Authentic support


Hi Brooke,

I get triggered by my partner’s ask for help.

I have deep seated beliefs around self-reliance and self-determination. My partner on the other hand has the core belief that one’s problems are the also the concern of one’s family and close friends. There is an implicit expectation that you will come to the rescue. It might be cultural differences at play here; she is European (and of latin descent) and I am North American. There is also difference in how we express ourselves. Let’s just say that she has no problems expressing the entire range of human emotions, including breaking into angry tirades which are culturally accepted in her neck of the woods. I, on the other hand, am more the stiff upper lip type 🙂

Just setting the general context. Here is the specific event. We filed our taxes last year through an accountant that our close friends recommended. My taxes were done and submitted correctly; hers were not. He actually forgot to submit hers (!) and she was counting on the refund. She was extremely angry. I accepted to act as the intermediary between her and the accountant. I spend considerable time reviewing the assessments as they came in, tried my best to find the discrepancies, explained these to both my partner and the accountant (who by this time I felt was a complete flake) while managing my own mind as my partner ocillated between fits of rages and bouts of depression for a good two to three months. I requested a refund from the accountant as per my partner’s request. He accepted, but did not follow through with his promise. My partner tried to reach him, but he was not returning her calls. She asked me several times to get in contact with him to get her refund. I did not. My thought was/is that I had done enough. My other thought was/is that she needs to take care of her own things. Moreover, she told me I am too soft in my approach (a reproach I heard on other things). I made it mean that I was incompetent.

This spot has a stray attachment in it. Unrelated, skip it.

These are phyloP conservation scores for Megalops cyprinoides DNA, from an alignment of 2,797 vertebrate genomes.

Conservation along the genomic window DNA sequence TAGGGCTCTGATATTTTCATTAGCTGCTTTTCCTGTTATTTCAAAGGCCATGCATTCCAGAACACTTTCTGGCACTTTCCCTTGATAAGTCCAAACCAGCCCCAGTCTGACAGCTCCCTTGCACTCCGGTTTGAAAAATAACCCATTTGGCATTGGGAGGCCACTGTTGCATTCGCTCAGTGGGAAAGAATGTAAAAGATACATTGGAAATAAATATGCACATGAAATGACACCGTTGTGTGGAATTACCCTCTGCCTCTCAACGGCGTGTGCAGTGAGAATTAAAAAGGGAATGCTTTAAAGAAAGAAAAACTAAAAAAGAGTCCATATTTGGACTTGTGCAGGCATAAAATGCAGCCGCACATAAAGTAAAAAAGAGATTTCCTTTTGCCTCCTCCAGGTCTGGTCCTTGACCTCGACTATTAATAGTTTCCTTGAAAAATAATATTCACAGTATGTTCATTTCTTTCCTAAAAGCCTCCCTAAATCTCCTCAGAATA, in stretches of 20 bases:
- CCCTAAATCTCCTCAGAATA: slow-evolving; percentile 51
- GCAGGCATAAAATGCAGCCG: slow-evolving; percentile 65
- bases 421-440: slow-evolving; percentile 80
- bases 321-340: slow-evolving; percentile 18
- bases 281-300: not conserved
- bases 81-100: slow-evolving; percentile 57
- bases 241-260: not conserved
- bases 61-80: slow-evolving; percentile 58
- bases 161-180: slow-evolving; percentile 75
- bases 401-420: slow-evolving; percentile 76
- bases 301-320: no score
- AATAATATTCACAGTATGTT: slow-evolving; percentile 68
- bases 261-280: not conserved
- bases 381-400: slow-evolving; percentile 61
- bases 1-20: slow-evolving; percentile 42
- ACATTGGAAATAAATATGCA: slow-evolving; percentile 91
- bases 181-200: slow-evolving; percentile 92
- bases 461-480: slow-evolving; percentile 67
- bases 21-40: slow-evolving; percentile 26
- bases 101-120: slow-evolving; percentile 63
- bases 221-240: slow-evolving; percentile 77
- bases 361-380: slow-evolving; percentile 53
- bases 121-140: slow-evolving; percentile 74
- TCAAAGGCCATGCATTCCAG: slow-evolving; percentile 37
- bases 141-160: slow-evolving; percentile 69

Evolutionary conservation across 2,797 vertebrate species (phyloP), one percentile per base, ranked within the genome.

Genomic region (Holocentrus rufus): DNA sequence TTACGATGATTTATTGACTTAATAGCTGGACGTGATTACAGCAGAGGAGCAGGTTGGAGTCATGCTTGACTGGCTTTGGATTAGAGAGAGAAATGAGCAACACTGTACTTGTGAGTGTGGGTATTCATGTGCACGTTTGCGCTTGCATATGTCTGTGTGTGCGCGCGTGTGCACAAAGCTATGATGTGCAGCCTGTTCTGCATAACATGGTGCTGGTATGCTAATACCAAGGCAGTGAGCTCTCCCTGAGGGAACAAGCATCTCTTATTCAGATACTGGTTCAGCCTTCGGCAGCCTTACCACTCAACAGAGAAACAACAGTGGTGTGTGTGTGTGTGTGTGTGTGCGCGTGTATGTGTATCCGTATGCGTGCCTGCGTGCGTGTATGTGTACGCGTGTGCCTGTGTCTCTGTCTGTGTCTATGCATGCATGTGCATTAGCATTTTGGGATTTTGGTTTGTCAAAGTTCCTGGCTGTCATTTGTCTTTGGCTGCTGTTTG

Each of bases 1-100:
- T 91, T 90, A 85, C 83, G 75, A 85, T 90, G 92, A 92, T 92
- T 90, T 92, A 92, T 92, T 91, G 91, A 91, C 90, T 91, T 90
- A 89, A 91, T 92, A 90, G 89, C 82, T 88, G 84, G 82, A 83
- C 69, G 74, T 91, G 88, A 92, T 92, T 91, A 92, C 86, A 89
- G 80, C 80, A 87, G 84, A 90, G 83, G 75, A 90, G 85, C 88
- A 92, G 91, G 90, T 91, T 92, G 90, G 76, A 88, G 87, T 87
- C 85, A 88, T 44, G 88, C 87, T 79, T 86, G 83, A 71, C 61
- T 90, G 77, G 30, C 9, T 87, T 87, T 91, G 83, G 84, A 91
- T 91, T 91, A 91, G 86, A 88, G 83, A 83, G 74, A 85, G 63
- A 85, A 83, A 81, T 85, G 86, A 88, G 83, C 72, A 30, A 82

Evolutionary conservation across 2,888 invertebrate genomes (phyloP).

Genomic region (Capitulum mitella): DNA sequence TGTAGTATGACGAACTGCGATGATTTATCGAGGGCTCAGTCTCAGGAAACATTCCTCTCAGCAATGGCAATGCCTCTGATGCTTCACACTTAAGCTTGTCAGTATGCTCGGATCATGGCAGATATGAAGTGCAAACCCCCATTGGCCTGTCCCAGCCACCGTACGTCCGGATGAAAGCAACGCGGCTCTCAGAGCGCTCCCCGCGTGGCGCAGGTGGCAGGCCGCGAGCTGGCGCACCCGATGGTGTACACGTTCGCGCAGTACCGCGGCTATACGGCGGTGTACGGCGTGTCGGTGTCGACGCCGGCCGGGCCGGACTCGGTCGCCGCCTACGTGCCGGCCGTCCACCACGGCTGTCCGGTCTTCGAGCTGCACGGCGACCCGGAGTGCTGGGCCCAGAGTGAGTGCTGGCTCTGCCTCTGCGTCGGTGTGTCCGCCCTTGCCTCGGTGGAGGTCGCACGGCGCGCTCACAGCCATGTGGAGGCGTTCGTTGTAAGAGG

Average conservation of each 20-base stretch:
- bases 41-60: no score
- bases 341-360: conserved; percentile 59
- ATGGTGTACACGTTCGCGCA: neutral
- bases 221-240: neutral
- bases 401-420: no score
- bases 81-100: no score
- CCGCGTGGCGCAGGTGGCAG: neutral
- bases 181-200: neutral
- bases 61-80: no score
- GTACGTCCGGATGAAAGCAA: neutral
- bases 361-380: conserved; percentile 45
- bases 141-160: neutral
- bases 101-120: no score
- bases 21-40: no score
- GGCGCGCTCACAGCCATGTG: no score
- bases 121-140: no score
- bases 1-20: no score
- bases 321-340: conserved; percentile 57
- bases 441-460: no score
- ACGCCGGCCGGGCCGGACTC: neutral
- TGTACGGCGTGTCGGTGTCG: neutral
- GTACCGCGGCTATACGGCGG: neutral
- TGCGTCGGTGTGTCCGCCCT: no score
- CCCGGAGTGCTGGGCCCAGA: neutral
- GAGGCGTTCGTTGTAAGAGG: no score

This week, we had a dinner with the friends who recommended this accountant. My partner explained the situation and how she had not gotten a refund because I had not contacted him. Our friends jumped and said they would. They did, the day after. My partner called the accountant and he answered. He emailed her the refund. Just like that! I should be happy, but I got really pissed at the appearance that I am not supporting my partner adequately.

Here is the unintentional model:

C: partner asks for help
T: “She should stops reacting in the way she does and start taking action”
F: frustrated, irritated, resentful, powerlessness, incompetence
A: grudgingly provide help without clear communication
R: inauthentic support

My intent is to provide authentic support. I want to feel good about the support I provide.

I did some thought downloads around the question “what if I am wrong?” Clearly, my beliefs are just my beliefs. I can chose to see things differently. But I hold strongly to the belief of not owning other people’s problems. It’s get my into a bad state of mind when I do.

I think I need to reconcile two thoughts:
(1) what if I DO have the energy, knowledge and power to help and support her; and
(2) She needs to grow by facing her own problems; I cannot own them

Am I going in the right direction?

Thanks,
Nathalie